• Life Crate - Crates that give the player a 1-up.
  • Aku Aku Crate - Crates that will give the player an Aku Aku mask to protect them.

Beta Elements Edit

PrototypeEdit

Some time after the release of the game, a prototype of it was discovered which has many features that did not make it into the final game. It is currently the oldest known version of the game.

The prototype's main screen is vastly different from that of the final game's. The screen depicts N. Brio pulling a lever which causes the chair that Tawna is strapped into to rise into the Cortex Vortex. Then the chair falls back down abruptly and the animation repeats. Cortex is also seen in the right corner typing on a computer and he will occasionally face the player before returning to typing. The menu has a "Load Game" option but it instead takes the player to the password menu with no way to actually load or save. Tawna's design is notably different from her final design.

When the player starts a new game, the game will start the player on the map screen. The map screen in prototype is 2D whereas the final version is 3D. An Aku Aku icon sits in the bottom right corner with the map controls. None of the levels in the game are named and boss levels are represented by their respective icon. Special paths are missing due to the fact that the prototype lacks gems.

A removed type of crate is present in the prototype called the POW crate.The POW crates destroy all the crates in within reach when destroyed. However, sometimes some crates may still remain intact. TNT crates do not display the countdown seen in the final version but still plays the countdown sound at a slower speed.

The password system from the final version is present in this prototype, but instead of being a combination of PlayStation buttons, it is a combination of the character icons. Trying to save in the prototype takes you to the password screen making it impossible to load or save by any other means. Completing bonus rounds do not give the player their completion percentage and instead just displays the password.

In the level Lights Out when the stage turns dark, notable textures are missing as well as Aku Aku's lantern appearance in this level from the final game. In the level Cortex Power, there is a different door and walking past this door will display the door with Pinstripe on it which is seen at the end of the Generator Room level in the final version. The level Sunset Vista was vastly different from its final version and had unforgiving platforming challenges and obstacles, but it still is the longest level in the game.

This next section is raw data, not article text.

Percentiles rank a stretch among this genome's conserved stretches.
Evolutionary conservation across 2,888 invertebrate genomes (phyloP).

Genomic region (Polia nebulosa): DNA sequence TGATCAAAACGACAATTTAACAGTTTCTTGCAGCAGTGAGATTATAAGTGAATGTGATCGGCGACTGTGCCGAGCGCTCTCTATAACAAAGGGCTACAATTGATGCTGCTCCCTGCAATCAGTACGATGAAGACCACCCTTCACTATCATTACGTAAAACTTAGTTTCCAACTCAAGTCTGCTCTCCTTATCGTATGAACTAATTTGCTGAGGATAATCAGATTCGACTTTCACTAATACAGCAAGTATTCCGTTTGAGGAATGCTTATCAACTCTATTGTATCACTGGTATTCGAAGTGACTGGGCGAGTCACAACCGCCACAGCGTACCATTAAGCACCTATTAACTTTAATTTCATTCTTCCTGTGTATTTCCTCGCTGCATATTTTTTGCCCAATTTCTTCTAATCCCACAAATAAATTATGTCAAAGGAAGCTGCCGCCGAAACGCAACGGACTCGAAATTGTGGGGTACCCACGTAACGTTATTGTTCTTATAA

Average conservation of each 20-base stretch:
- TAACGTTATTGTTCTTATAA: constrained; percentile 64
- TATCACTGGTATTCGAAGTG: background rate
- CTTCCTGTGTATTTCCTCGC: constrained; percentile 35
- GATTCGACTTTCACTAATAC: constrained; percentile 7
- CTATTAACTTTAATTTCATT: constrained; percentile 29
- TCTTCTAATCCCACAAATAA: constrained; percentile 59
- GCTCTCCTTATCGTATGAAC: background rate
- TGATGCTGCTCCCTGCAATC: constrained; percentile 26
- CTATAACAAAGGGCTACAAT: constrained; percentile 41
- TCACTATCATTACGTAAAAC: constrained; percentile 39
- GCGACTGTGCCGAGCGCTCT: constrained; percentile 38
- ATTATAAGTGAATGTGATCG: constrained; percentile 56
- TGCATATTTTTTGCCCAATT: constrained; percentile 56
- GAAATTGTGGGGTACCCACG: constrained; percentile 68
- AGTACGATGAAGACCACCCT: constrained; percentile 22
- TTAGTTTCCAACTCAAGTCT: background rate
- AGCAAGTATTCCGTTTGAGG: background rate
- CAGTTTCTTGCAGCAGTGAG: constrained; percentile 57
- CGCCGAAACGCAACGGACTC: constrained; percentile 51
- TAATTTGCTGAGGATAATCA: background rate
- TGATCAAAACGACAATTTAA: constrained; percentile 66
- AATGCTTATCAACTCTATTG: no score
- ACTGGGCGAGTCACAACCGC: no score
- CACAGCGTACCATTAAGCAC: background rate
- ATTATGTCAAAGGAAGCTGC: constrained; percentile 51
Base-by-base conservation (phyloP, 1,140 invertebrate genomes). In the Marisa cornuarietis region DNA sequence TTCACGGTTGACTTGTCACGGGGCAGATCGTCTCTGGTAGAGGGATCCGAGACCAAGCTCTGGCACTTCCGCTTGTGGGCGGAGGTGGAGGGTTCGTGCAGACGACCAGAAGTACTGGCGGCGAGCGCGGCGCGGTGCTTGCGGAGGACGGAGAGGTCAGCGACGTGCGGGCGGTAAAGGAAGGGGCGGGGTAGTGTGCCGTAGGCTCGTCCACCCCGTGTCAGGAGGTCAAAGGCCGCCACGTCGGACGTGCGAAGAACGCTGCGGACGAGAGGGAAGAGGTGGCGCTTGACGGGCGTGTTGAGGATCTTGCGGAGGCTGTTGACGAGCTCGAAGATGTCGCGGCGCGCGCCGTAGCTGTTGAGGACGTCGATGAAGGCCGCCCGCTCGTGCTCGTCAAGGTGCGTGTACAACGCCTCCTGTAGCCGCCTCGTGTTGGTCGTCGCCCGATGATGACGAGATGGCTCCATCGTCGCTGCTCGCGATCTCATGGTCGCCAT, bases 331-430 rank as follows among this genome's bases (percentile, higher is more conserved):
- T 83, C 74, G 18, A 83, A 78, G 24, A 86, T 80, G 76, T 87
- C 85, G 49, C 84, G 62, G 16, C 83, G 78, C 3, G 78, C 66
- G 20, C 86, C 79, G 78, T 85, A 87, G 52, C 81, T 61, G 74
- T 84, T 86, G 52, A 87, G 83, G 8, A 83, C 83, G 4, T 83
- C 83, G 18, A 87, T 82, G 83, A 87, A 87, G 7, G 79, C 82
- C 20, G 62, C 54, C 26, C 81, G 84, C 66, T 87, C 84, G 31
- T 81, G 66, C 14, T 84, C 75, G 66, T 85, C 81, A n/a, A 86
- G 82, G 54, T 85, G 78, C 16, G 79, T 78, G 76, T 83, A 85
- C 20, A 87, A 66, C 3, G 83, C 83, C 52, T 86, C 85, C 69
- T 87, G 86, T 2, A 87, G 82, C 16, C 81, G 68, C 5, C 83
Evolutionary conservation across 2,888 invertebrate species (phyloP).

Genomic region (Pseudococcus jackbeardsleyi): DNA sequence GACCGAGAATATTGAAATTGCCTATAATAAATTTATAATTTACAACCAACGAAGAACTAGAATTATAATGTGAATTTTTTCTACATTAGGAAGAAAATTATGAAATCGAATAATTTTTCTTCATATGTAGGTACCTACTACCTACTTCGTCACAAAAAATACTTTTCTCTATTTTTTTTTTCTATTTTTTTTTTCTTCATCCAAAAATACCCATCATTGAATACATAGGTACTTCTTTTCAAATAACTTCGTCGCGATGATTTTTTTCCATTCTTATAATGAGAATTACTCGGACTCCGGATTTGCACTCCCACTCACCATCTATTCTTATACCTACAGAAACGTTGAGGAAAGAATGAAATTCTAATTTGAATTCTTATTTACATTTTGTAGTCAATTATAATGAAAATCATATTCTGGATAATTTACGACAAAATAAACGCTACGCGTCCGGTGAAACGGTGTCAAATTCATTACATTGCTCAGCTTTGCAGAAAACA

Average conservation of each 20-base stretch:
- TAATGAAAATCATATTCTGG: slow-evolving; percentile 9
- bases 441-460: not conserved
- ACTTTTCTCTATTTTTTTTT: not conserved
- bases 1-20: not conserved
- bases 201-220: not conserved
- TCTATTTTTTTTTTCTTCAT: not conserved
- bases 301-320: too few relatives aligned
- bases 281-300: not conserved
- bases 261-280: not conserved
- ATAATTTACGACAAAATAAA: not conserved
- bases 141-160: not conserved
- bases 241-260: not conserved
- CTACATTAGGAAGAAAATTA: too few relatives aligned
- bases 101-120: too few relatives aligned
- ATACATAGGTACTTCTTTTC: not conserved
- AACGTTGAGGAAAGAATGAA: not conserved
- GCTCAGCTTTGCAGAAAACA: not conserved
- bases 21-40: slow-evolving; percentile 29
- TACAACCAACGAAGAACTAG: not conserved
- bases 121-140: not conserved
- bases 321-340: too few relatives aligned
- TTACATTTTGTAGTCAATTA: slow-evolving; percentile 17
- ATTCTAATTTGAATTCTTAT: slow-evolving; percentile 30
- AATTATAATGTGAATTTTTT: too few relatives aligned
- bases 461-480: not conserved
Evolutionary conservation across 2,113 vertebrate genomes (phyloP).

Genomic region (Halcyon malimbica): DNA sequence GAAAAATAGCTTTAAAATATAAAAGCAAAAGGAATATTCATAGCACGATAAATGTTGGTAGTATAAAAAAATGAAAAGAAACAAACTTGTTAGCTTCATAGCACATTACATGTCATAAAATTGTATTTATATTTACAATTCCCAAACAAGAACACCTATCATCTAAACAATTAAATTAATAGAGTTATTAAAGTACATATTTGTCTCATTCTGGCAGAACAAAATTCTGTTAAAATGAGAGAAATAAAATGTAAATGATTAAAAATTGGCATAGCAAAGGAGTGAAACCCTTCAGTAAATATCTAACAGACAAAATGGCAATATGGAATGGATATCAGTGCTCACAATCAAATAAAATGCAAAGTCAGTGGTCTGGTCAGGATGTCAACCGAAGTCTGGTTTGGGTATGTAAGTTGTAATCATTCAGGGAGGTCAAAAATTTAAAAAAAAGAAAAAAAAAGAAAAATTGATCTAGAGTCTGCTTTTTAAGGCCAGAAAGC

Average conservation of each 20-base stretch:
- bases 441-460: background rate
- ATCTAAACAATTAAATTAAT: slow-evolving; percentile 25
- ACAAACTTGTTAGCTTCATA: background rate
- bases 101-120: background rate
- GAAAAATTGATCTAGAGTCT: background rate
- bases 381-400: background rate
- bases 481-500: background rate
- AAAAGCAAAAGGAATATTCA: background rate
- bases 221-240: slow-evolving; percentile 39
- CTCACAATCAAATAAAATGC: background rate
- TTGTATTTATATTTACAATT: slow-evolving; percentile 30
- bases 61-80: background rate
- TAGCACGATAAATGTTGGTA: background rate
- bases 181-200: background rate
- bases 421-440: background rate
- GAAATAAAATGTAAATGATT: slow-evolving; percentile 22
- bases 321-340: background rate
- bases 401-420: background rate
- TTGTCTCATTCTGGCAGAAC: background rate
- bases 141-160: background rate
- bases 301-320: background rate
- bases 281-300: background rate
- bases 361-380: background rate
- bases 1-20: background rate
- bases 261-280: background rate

Ripper Roo's boss fight is also notably harder with him jumping faster and random falling crates, including TNT crates. The Koala Kong battle is also harder as spinning rocks do not hone in on him and instead go to the middle by default. The fight against N. Brio becomes more challenging with red blobs being invincible until they turn green. However, if one wants too long they will turn yellow and then red again. There is also a glitch that causes this fight to be unwinnable where once N. Brio transforms he will continue to take hits beyond his health bar and will become harder and harder to avoid until the player dies. The Cortex battle plays out the same but the player is given an Aku Aku mask at the beginning of the battle since two Aku Aku masks are not given when the player dies a lot.

The order of levels in the prototype are in a slightly different order than in the original and also lacks levels Whole Hog and The Great Hall. Hacking the prototype's code reveals some unfinished levels. One features climbing up a waterfall, a crystal cavern with acid, and a cliff level that is similar to the waterfall one.

Stormy AscentEdit

Stormy Ascent is a removed level from Crash Bandicoot that is still present in the coding of the final game. The level is inaccessible through normal means. Stormy Ascent is the counterpart to the level Slippery Climb but is a more challenging level. The level features a convoluted layout that is abundant with enemies and moving platforms. The level was also supposed to feature the second Cortex bonus round but since the bonus was moved to the Jaws of Darkness level, it no longer works in Stormy Ascent.

MiscellaneousEdit

GalleryEdit

Edit

BoxartEdit


ReferencesEdit

  1. http://www.playstation.co.kr/game/1575
  2. http://www.playstation.co.kr/game/1613